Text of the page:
Compromise of Tax Liability Cases
Demands for payment of taxes from the IRS should never be ignored. Instead, they should be proactively dealt with by contacting a skilled and knowledgeable tax attorney who can explore your best options for dealing with an alleged tax liability. One option that is often available is to pursue a compromise of the liability being demanded of you. Lehman Tax Law can help you understand whether a compromise is in your best interests and if so, can negotiate a compromise on your behalf with the IRS that puts you in a better position and solves your tax problem.
Offer in compromise
An offer in compromise is an agreement between the taxpayer and the IRS that settles a tax liability for less than the full amount owed. The IRS is generally open to considering a compromise in any of the following instances:
Doubt as to liability – A genuine dispute exists between the taxpayer and the IRS over whether any tax liability exists or the amount of the tax that is owed.
Doubt as to collectability – It seems likely the taxpayer simply would not be able to pay the full amount of the tax owed.
Effective tax administration – If the taxpayer can show economic hardship due to being forced to pay the tax, or that imposing the tax would be unfair due to exceptional circumstances, the IRS might be willing to accept a compromise in the interest of the efficient administration of U.S. tax law.
Even if one of these causes exists, a taxpayer generally won’t qualify for a compromise if the taxpayer can fully pay the tax through an installment agreement or some other means. Also, the IRS may require that the taxpayer has filed all returns and made all required estimated tax payments for the current year. If the taxpayer is a business owner with employees, the IRS might further require that the taxpayer has made all required tax deposits for the current quarter.
Generally speaking, an offer in compromise should be equal to or greater than the IRS’s reasonable collection potential, considering the value of the taxpayer’s real property, vehicles, bank accounts and other assets, as well as anticipated future income less certain amounts allowed for basic living expenses. The IRS utilizes a complicated formula in arriving at what a suitable offer might be. Veteran tax attorney Richard S. Lehman can obtain the necessary information to arrive at an appropriate offer amount.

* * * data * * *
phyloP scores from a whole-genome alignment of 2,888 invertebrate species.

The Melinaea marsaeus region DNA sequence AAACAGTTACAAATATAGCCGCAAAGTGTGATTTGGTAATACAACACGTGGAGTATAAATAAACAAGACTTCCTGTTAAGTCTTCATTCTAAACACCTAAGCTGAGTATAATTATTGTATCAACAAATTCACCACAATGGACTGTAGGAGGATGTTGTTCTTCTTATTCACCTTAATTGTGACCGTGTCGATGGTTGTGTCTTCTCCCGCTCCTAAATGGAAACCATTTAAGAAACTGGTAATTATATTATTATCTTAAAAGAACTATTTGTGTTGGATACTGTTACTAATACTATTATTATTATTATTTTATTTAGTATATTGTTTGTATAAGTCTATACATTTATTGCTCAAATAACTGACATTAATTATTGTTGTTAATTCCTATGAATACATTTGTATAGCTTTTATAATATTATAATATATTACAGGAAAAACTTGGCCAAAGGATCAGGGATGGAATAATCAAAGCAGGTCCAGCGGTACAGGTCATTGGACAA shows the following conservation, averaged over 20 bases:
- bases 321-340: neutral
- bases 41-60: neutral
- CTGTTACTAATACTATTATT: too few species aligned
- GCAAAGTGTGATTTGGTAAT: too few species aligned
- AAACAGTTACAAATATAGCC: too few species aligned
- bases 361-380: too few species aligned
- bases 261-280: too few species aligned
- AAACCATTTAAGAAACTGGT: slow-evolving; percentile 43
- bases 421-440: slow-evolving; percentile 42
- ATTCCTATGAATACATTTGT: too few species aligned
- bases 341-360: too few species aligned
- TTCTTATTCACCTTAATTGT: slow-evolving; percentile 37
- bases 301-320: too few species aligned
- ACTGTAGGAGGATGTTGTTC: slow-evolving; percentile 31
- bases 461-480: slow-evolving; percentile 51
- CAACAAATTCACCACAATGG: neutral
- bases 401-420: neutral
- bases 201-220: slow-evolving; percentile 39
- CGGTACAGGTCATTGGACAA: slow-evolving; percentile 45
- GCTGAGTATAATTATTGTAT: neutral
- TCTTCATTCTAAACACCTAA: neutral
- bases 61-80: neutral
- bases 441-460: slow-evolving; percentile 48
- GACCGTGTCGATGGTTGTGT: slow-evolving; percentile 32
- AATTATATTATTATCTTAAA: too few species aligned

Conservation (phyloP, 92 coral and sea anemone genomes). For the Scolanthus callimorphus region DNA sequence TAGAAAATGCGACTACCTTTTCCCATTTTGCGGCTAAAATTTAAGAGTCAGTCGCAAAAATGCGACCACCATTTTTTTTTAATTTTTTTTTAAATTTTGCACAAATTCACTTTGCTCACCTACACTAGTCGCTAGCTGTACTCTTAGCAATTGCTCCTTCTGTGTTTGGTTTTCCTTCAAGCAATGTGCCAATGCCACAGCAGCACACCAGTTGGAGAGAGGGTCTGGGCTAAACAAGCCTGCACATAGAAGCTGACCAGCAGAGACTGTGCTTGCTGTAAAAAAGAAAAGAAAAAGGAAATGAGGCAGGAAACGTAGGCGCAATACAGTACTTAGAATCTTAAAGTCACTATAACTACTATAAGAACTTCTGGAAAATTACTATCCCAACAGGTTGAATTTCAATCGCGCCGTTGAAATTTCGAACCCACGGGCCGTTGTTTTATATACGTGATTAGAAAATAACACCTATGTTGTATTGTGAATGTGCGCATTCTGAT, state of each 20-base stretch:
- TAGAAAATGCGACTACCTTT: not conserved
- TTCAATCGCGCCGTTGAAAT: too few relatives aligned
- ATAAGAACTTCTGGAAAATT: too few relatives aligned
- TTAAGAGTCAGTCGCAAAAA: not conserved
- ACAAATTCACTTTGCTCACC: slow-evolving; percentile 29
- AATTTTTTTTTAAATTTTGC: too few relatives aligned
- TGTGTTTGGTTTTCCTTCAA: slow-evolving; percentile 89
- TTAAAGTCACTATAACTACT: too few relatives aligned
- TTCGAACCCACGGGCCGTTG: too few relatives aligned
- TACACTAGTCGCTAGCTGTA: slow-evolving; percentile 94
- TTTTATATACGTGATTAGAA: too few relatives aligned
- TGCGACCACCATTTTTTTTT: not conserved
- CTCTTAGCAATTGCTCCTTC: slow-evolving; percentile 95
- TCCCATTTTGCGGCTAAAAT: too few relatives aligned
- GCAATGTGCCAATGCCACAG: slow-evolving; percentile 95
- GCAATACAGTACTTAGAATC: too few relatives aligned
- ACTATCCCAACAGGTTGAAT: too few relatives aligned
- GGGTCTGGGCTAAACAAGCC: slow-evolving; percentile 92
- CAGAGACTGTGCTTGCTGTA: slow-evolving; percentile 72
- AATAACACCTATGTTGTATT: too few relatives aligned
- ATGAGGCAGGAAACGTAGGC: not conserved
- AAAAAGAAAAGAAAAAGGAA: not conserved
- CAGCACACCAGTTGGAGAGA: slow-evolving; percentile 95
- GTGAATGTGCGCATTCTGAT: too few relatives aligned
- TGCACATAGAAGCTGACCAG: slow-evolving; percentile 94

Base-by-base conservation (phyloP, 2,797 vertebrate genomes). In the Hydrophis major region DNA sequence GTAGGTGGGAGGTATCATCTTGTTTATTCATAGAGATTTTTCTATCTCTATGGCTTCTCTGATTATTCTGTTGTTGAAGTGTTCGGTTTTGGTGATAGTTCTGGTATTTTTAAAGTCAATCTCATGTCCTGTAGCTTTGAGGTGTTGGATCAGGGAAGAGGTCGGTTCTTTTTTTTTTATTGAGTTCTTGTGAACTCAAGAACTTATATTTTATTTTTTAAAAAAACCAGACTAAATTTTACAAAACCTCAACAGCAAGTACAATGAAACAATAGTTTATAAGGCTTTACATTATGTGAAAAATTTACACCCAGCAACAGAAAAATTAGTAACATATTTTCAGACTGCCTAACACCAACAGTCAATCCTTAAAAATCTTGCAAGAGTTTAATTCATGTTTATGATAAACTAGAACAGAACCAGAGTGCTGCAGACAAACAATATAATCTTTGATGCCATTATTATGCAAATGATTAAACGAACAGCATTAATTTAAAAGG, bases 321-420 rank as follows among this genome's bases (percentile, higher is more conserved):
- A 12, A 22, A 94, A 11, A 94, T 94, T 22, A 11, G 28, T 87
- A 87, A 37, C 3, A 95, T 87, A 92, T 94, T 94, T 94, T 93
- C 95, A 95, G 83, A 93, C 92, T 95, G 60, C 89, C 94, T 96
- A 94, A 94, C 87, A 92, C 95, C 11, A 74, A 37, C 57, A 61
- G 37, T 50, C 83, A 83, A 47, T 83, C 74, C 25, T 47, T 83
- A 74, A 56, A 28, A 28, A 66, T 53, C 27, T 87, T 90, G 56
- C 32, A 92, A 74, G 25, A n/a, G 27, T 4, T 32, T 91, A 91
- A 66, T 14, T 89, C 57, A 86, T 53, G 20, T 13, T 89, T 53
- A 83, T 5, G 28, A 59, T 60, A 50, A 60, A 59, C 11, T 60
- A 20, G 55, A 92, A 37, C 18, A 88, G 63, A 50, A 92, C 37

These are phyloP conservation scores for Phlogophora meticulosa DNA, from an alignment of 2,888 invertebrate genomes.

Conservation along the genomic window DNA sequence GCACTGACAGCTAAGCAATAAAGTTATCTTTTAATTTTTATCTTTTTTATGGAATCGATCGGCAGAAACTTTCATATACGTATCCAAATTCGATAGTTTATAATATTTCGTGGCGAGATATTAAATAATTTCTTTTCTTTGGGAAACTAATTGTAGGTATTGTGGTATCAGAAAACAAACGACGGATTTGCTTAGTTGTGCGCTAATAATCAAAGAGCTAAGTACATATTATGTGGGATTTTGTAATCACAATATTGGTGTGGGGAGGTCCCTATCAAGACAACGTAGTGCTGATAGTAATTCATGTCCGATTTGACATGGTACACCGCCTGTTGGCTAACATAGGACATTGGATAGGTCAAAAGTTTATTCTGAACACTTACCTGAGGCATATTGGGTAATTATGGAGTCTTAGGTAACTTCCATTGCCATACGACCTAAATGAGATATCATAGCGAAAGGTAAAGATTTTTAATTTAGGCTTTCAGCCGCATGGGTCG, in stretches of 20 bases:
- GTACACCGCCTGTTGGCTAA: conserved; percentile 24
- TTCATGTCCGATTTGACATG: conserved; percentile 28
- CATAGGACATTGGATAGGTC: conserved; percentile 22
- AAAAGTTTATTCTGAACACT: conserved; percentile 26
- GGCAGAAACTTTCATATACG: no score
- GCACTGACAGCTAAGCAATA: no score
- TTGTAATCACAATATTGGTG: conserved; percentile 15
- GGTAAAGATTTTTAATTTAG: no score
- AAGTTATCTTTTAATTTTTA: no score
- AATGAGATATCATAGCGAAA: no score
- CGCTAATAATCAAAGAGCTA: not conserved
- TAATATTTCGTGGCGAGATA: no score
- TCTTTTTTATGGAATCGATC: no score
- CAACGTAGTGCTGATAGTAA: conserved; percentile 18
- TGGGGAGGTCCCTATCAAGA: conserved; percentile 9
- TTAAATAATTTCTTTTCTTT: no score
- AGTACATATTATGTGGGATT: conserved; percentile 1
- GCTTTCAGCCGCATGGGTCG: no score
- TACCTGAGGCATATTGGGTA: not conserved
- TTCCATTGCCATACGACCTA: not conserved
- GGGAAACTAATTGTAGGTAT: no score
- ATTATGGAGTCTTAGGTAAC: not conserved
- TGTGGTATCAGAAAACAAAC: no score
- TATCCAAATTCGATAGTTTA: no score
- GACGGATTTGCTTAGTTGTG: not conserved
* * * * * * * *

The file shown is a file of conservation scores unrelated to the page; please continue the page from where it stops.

A Compromise Costs Money Up Front
A taxpayer who negotiates an offer in compromise must be prepared to deliver a substantial portion of the debt. The IRS accepts offers based on a lump sum payment or over periodic payments. A lump-sum payment must be paid off in five or fewer installments over five or fewer months, while a periodic payment must satisfy the debt in six or more monthly installments within 24 months. In most cases, you’ll need to pay 20% down or your first payment along with your application for a compromise. If both of these payment plans are out of reach for you, you might want to consider applying for an installment agreement instead or litigating a genuine tax dispute in court.
A Compromise Halts IRS Collection Efforts
Aside from settling your tax liability for less than the amount owed, another benefit of seeking an offer in compromise is that IRS collection efforts are suspended while the offer is pending. This suspension continues for 30 days after an offer is rejected or during the pendency of an appeal, should you decide to appeal a rejection of your offer.
Get Professional Assistance and Results in the Compromise of Your Tax Liability
For qualified, professional legal help negotiating a compromise of your alleged tax liability, call Lehman Tax Law at 561-368-1113 for assistance from a dedicated and experienced U.S. tax law attorney.